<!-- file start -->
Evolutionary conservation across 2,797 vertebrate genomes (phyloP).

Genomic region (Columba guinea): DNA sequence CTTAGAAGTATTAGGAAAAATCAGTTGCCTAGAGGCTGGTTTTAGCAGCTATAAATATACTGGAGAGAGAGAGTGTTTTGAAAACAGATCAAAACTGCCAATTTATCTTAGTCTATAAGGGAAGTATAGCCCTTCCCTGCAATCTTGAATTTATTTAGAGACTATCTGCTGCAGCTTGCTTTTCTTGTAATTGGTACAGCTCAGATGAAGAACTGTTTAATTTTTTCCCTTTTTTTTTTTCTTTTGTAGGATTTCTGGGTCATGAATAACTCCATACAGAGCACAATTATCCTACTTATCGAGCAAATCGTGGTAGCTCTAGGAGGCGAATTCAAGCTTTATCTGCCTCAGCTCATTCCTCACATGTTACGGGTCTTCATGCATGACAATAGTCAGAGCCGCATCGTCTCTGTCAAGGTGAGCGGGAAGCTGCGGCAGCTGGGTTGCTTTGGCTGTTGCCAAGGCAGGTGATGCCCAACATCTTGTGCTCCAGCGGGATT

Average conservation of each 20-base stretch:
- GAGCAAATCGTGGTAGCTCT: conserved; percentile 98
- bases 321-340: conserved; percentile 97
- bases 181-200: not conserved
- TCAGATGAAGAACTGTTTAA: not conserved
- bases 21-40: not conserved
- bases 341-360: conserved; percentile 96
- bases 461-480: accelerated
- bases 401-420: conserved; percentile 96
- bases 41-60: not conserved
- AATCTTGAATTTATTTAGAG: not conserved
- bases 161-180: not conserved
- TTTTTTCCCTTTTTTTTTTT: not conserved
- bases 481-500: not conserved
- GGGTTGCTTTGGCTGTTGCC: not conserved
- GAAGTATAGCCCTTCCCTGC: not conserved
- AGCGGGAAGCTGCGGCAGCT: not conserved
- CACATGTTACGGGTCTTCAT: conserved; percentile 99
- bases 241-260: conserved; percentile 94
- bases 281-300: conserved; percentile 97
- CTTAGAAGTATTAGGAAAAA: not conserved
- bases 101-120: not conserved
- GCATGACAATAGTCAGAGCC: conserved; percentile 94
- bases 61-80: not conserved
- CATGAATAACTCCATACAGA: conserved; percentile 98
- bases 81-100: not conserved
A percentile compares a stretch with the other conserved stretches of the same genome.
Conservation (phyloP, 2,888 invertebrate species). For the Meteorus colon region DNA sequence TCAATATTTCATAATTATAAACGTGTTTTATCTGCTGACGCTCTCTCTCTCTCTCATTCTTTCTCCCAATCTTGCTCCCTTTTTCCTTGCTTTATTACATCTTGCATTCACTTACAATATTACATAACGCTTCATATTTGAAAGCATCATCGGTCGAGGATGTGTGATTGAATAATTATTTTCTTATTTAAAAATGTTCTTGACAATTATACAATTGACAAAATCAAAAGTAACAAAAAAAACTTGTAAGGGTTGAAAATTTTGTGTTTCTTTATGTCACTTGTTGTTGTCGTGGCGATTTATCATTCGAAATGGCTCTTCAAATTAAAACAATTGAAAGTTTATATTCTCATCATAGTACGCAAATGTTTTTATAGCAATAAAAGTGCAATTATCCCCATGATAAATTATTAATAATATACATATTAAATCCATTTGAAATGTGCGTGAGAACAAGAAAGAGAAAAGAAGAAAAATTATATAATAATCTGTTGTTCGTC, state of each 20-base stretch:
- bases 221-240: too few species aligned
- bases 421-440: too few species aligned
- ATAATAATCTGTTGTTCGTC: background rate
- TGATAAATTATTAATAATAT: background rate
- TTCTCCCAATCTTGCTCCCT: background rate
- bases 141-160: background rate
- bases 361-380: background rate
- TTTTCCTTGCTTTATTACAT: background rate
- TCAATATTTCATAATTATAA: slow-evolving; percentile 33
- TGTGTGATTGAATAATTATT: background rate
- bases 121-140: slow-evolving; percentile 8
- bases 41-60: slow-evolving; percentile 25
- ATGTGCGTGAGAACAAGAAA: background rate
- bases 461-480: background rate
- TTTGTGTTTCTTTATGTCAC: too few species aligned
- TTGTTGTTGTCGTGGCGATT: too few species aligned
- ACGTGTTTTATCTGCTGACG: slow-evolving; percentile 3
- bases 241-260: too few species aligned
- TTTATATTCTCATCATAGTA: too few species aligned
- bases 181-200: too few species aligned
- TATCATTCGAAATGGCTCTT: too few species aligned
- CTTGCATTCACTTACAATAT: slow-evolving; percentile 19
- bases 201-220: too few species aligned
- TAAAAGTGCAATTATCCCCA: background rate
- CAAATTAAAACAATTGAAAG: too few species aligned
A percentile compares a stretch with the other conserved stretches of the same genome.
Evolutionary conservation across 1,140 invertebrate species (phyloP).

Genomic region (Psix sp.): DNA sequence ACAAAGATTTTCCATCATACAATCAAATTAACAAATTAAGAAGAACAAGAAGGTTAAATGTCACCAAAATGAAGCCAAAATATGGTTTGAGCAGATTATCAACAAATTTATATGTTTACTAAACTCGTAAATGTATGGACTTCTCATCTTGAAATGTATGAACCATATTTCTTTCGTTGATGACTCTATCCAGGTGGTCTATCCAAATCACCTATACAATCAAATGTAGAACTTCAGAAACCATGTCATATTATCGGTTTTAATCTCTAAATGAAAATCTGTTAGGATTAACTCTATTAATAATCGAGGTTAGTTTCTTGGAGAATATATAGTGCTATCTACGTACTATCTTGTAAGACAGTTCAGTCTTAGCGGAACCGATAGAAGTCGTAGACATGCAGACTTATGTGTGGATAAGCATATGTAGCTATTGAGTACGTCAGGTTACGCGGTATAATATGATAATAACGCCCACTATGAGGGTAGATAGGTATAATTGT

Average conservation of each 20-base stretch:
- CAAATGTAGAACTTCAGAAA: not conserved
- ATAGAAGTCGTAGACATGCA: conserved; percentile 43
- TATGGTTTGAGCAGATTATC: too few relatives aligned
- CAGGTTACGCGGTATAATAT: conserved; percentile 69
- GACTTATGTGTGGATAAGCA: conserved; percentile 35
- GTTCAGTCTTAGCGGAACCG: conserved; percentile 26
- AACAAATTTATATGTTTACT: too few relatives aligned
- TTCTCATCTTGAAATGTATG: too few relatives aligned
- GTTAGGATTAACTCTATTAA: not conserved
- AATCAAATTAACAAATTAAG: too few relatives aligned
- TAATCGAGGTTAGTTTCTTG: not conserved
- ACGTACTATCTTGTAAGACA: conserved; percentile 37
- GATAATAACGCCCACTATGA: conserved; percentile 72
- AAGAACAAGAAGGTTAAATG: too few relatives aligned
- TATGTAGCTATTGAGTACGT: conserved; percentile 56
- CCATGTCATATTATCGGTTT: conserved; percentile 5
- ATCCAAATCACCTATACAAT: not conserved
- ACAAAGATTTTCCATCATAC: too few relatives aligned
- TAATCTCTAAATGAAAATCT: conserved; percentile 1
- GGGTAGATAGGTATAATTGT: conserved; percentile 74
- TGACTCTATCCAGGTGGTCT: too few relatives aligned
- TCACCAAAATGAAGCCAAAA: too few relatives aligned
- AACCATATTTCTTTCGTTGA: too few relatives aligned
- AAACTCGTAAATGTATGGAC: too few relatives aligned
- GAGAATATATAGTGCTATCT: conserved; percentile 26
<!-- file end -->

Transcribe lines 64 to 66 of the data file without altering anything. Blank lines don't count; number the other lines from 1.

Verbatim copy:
- GACTTATGTGTGGATAAGCA: conserved; percentile 35
- GTTCAGTCTTAGCGGAACCG: conserved; percentile 26
- AACAAATTTATATGTTTACT: too few relatives aligned